The faintest early-universe galaxy has been detected by an international team of scientists. The discovery, described on May 18 in the Astrophysical Journal Letters, states that this galaxy is a 13 billion-year-old galaxy and located behind the galaxy cluster MACS2129.4-0741.
The scientists used the W.M. Keck Observatory near the summit of Mauna Kea in Hawaii. According to the study’s co-author Tommaso Treu, a professor of physics and astronomy at the University of California, Los Angeles, the findings bring us closer to solving the mystery of how the cosmic dark ages wrapped up.
After the Big Bang 13.8 billions of years ago, the universe became cooler as it expanded over time. During this event, hydrogen atoms, which were formed from protons and electrons, made the universe opaque to radiation, which paved the way for the cosmic dark ages.
“At some point, a few hundred million years later, the first stars formed and they started to produce ultraviolet light capable of ionizing hydrogen,” adds Treu. “Eventually, when there were enough stars, they might have been able to ionize all of the intergalactic hydrogen and create the universe as we see it now.”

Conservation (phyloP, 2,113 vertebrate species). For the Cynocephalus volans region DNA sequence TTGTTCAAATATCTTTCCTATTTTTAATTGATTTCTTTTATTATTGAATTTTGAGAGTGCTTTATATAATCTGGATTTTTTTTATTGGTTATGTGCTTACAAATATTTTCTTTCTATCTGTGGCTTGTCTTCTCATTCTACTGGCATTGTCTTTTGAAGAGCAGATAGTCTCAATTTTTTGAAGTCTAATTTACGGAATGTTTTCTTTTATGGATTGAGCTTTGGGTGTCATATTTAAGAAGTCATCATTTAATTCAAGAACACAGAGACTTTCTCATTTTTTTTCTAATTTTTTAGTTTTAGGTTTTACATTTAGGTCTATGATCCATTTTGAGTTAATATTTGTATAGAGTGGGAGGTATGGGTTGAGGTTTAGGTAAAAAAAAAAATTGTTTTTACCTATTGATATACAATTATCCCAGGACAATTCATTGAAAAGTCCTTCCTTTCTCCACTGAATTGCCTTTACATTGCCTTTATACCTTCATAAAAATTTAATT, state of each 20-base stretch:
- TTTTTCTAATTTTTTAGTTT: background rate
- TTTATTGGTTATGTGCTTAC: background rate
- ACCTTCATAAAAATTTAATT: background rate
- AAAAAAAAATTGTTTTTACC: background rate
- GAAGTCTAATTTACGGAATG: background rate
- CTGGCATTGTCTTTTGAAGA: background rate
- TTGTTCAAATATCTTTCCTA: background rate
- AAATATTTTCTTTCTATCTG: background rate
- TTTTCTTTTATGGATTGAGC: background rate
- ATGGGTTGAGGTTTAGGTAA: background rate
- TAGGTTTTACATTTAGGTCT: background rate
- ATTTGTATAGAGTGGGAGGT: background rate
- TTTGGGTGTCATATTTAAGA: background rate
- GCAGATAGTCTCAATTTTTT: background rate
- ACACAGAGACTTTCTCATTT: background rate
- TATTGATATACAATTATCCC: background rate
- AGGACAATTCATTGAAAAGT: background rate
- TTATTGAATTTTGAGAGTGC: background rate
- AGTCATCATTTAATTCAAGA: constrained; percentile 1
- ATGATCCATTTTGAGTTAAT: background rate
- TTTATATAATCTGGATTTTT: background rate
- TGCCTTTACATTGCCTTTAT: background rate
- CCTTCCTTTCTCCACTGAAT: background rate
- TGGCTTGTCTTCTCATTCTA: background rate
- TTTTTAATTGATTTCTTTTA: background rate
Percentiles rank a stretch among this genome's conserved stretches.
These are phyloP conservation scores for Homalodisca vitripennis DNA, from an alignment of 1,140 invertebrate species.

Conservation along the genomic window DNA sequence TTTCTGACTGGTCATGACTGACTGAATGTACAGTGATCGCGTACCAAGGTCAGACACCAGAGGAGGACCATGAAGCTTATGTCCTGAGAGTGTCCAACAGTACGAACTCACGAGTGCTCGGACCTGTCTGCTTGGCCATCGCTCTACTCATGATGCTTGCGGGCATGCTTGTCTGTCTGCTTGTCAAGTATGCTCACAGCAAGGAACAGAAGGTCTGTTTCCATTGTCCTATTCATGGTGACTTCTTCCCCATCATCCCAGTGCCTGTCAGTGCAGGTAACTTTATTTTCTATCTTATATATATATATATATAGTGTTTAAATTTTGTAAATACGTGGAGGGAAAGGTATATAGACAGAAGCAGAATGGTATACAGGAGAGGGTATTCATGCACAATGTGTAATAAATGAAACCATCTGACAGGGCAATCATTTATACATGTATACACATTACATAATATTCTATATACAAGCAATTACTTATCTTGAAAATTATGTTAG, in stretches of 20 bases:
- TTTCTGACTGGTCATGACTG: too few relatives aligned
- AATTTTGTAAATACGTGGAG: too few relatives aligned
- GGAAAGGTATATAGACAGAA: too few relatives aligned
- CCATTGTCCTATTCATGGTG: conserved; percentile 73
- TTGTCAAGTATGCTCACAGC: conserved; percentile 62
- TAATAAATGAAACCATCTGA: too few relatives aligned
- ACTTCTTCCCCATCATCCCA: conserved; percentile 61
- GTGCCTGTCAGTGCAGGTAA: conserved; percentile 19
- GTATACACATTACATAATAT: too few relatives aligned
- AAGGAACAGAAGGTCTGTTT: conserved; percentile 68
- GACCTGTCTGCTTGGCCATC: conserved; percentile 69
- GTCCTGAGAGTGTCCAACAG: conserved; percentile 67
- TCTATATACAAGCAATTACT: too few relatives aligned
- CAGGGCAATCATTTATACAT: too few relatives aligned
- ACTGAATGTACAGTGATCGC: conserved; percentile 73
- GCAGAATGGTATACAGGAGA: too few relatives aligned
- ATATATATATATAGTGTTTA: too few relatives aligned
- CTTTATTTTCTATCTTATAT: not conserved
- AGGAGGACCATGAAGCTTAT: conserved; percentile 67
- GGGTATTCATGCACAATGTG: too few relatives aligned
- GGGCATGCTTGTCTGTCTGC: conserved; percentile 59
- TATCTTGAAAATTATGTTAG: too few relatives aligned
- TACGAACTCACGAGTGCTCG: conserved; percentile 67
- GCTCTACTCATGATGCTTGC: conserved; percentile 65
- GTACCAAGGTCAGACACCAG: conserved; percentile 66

However, scientists cannot explain this process, which is also known as reionization. Some have suggested that gas plummeting into supermassive black holes or the star formation were to blame for this.
For now, all we have is this faint galaxy. Nevertheless, the discovery proves that galaxies that hold the secret of the cosmic dark ages exists and further analysis of these celestial objects will settle one of the biggest mysteries in astronomy.
“Currently, the most likely suspect is stars within faint galaxies that are too faint to see with our telescopes without gravitational lensing magnification,” says Treu. “This study exploits gravitational lensing to demonstrate that such galaxies exist, and is thus an important step toward solving this mystery.”